Bikepacking is more than just a buzzword in the cycling community; it’s a rising trend that blends adventure cycling with minimalist camping. One key element to an enjoyable bikepacking trip is having a good saddlebag. This article aims to be your definitive guide on everything related to bicycle saddle bag—types, materials, ease of access, and more.
What Are Bike Saddle Bags For?
Saddlebags serve the essential function of carrying gear, tools, and necessities when you’re on the road. They are essentially the “luggage” of your bicycle, making them indispensable for bikepacking adventures.
For more on what you’ll need for a successful bikepacking trip, check out 10 Must-Have Items for Bikepacking.
Why Is It Called a Saddle Bag?
The term “saddle bag” is derived from traditional bags that were attached to horse saddles. The concept is similar: they are bags that can be attached near the saddle or seat of a bicycle.
Types of Saddlebags
From road bike saddle bags to cycle saddle bags, there are various types to suit different kinds of cycling adventures. You have top-opening handlebar bags, traditional saddlebags, and modern bikepacking-style seatpacks. Each type has unique features that make them suitable for different kinds of trips and road conditions, including dirt road and gravel tourers.
For a deeper dive into different types of cycling, from gravel biking to randonneuring, check out The Ultimate Guide to Randonneuring Routes.
Material and Durability
Saddlebags can be made from various materials such as nylon, polyester, and even leather. For those looking for durability, especially for rugged terrains, it’s best to opt for bicycle saddle bags that are waterproof or at least water-resistant. Brands like Ortlieb and Revelate Designs offer particularly durable options.
To understand how your gear impacts the environment, read Gravel Biking and the Environment.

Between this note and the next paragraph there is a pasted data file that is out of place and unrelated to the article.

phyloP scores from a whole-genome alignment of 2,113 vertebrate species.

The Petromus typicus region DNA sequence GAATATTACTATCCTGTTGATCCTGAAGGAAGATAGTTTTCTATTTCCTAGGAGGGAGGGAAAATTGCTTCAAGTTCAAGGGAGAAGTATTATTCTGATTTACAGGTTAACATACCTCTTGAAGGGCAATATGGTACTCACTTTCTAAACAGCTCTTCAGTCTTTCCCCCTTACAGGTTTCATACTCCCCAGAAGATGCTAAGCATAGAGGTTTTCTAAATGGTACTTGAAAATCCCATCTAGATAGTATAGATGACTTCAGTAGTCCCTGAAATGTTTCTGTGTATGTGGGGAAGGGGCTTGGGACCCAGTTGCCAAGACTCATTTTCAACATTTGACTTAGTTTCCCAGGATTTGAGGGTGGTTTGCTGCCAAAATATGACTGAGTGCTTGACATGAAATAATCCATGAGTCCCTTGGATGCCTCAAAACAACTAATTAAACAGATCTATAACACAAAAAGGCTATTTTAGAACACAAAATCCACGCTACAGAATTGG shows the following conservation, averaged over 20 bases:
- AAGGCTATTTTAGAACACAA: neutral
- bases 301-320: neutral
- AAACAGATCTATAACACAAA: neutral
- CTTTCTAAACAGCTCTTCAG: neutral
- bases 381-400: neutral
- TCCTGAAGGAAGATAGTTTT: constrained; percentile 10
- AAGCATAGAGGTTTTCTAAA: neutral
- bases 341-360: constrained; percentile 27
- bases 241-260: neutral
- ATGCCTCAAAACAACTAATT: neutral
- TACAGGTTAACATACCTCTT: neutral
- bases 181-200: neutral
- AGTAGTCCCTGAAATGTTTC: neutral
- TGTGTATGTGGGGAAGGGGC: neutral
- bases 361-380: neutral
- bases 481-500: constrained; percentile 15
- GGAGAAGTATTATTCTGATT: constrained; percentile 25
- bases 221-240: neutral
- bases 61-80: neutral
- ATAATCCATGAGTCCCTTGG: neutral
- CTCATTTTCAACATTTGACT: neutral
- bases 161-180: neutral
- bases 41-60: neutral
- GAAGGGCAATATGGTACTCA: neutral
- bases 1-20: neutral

Capacity and Size
From small bike saddle bags to large saddle bag bikes, size does matter. Your choice will be dictated by the length and type of your trip. For short commutes, small saddle bags like the Lezyne bike bag would suffice. However, for extended bikepacking adventures, you may need something more spacious like the Topeak Backloader 15l bike bag.
Ease of Access and Organization
A good saddlebag should not only carry your belongings but also make it easy for you to access them. Look for features like compartments, zippers, roll-top closures, and saddlebag attachment systems. Some saddlebags even offer minimal racks and saddlebag supports for better organization.
Installation and Stability
Most saddlebags come with straps or clips that make it easy to attach them to your bike seat or under the saddle. Brands like Rhinowalk and Blackburn offer particularly easy-to-install options. It’s also crucial to consider how stable the bag will be while you’re riding; the last thing you want is a saddlebag that swings around.
There are countless brands out there, but some stand out for their quality and durability. Whether you’re looking for a gravel bike saddle bag or MTB saddle bag, brands like Apidura, Brooks England, and Carradice consistently receive favorable user reviews.
The price of a saddlebag can range from affordable options to high-end products. Generally, you get what you pay for. Cheaper saddlebags may lack in durability and features but could serve the purpose for short rides. On the other hand, high-end bags come with multiple compartments, are made from superior materials, and offer better stability and durability.
In summary, saddlebags are an essential accessory for any bikepacking adventure or even short commutes. From material to size, brand to price, many factors come into play. When chosen wisely, a good saddlebag can significantly enhance your biking experience.